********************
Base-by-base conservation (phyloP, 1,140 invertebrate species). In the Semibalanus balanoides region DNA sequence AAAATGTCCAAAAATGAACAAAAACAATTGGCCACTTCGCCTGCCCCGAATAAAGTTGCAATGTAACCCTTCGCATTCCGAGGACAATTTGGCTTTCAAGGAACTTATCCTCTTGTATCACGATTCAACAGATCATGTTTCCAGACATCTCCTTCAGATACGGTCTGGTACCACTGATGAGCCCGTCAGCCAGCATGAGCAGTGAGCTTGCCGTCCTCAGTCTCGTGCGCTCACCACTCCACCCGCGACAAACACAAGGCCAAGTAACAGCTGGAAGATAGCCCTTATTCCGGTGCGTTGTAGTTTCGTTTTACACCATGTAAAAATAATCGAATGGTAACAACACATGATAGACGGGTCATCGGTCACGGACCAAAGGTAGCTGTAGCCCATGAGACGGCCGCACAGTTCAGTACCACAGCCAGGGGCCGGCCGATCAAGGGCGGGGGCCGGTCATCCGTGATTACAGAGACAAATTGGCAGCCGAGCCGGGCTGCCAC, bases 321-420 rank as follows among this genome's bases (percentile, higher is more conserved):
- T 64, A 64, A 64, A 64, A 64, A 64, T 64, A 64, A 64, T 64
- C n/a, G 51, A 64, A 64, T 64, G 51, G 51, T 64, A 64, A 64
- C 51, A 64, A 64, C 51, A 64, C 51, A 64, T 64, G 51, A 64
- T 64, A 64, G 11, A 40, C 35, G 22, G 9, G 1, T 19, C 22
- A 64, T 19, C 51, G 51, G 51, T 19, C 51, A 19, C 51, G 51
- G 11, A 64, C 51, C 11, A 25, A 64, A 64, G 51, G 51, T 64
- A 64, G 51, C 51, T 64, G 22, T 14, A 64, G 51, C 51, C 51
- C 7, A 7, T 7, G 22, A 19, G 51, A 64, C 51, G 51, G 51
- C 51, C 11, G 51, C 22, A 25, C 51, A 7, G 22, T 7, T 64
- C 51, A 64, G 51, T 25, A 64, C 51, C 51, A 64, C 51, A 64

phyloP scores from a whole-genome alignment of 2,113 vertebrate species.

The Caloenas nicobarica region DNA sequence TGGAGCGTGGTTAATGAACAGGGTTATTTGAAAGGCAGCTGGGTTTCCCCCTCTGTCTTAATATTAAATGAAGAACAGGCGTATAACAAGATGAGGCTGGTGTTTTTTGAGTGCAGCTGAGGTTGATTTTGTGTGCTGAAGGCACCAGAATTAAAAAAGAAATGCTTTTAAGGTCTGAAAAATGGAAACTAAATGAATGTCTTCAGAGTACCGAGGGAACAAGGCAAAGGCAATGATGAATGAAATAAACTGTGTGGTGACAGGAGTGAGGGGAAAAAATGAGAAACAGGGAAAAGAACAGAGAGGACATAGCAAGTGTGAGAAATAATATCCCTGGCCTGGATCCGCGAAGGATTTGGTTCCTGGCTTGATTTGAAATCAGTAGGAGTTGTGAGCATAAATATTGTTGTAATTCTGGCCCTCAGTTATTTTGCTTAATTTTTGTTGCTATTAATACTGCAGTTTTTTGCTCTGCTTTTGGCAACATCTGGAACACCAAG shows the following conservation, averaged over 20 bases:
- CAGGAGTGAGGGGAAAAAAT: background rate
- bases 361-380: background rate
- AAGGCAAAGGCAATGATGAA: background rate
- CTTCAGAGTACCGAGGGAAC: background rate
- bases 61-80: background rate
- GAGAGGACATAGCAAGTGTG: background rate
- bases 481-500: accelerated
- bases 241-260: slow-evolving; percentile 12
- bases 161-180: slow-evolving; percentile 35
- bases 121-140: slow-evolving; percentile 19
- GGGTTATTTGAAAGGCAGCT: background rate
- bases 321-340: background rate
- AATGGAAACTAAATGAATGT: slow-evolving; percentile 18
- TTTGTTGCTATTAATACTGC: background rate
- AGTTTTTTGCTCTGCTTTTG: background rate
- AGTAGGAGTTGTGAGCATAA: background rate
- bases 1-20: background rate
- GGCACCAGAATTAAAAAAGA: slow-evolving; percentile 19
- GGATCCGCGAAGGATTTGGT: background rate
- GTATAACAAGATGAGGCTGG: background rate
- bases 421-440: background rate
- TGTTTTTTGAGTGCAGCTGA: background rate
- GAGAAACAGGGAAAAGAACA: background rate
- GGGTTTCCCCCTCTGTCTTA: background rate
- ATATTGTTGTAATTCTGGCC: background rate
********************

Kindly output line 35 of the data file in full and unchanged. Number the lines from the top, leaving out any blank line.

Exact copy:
- TGTTTTTTGAGTGCAGCTGA: background rate